Jekyll Island Beach 2012

Jekyll Island Beach 2012
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Wednesday, July 6, 2011

Langston Hughes


The Rogue Speaks:

Do you know the work of Langston Hughes? His poems, prose, and plays were enormously important in the artistic contributions of black Americans during the Harlem Renaissance in the 20's.




Langston Hughes was born in Joplin, Missouri in 1902. His parents divorced when he was just a little boy, and his father moved to Mexico. Langston's mother remarried and left him to be raised by his grandmother. When he was 13, he moved to Lincoln, Illinois to live with his mother and step-father. It was there that Langston began writing poetry. After graduating from high school, Langston attended Columbia University for a year, and then took a year to travel. He later graduated from Lincoln University in Pennsylvania.

In 1930, his first novel, Not Without Laughter, received the Harmon Gold Medla for Literature.

Hughes died of prostate cancer in 1967.

Please take a few moments to read the following poem by Langston Hughes. Even though it was written many, many years ago, there are aspects of this piece that could have been penned only last week.



LET AMERICA BE AMERICA AGAIN


Let America be America again.
Let it be the dream it used to be.
Let it be the pioneer on the plain
Seeking a home where he himself is free.

(America never was America to me.)

Let America be the dream the dreamers dreamed--
Let it be that great strong land of love
Where never kings connive nor tyrants scheme
That any man be crushed by one above.

(It never was America to me.)

O, let my land be a land where Liberty
Is crowned with no false patriotic wreath,
But opportunity is real, and life is free,
Equality is in the air we breathe.

(There's never been equality for me,
Nor freedom in this "homeland of the free.")

Say, who are you that mumbles in the dark?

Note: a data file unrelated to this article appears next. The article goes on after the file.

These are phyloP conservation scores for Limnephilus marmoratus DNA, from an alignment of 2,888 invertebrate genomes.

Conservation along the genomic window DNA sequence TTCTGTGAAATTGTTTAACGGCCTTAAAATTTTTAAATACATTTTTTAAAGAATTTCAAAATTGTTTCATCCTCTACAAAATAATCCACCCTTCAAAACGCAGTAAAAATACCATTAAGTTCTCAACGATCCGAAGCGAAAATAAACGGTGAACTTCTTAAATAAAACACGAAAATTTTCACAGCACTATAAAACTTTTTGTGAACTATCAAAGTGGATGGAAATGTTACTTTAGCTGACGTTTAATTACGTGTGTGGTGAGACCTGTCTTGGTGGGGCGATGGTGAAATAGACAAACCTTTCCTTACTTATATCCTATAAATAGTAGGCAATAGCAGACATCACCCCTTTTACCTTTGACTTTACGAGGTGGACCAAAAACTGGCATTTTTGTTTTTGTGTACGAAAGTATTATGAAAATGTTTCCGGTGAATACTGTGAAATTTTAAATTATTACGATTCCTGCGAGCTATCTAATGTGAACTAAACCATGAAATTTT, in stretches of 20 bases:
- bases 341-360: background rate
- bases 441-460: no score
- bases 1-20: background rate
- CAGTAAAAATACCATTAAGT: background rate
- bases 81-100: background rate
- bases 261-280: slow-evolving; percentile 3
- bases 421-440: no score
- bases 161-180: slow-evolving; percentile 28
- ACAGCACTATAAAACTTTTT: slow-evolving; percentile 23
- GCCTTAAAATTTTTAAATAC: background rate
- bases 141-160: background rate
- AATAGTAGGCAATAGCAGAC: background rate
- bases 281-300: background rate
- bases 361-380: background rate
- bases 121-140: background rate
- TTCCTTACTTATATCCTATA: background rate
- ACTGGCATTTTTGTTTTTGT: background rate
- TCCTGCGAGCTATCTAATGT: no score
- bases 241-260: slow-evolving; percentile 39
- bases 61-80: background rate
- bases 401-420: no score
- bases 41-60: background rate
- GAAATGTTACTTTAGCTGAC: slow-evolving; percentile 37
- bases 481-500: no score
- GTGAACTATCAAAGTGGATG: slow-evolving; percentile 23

And who are you that draws your veil across the stars?

I am the poor white, fooled and pushed apart,
I am the Negro bearing slavery's scars.
I am the red man driven from the land,
I am the immigrant clutching the hope I seek--
And finding only the same old stupid plan
Of dog eat dog, of mighty crush the weak.

I am the young man, full of strength and hope,
Tangled in that ancient endless chain
Of profit, power, gain, of grab the land!
Of grab the gold! Of grab the ways of satisfying need!
Of work the men! Of take the pay!
Of owning everything for one's own greed!

I am the farmer, bondsman to the soil.
I am the worker sold to the machine.
I am the Negro, servant to you all.
I am the people, humble, hungry, mean--
Hungry yet today despite the dream.
Beaten yet today--O, Pioneers!
I am the man who never got ahead,
The poorest worker bartered through the years.

Yet I'm the one who dreamt our basic dream
In the Old World while still a serf of kings,
Who dreamt a dream so strong, so brave, so true,
That even yet its mighty daring sings
In every brick and stone, in every furrow turned
That's made America the land it has become.
O, I'm the man who sailed those early seas
In search of what I meant to be my home--
For I'm the one who left dark Ireland's shore,
And Poland's plain, and England's grassy lea,
And torn from Black Africa's strand I came
To build a "homeland of the free."

The free?

Who said the free? Not me?
Surely not me? The millions on relief today?
The millions shot down when we strike?
The millions who have nothing for our pay?
For all the dreams we've dreamed
And all the songs we've sung
And all the hopes we've held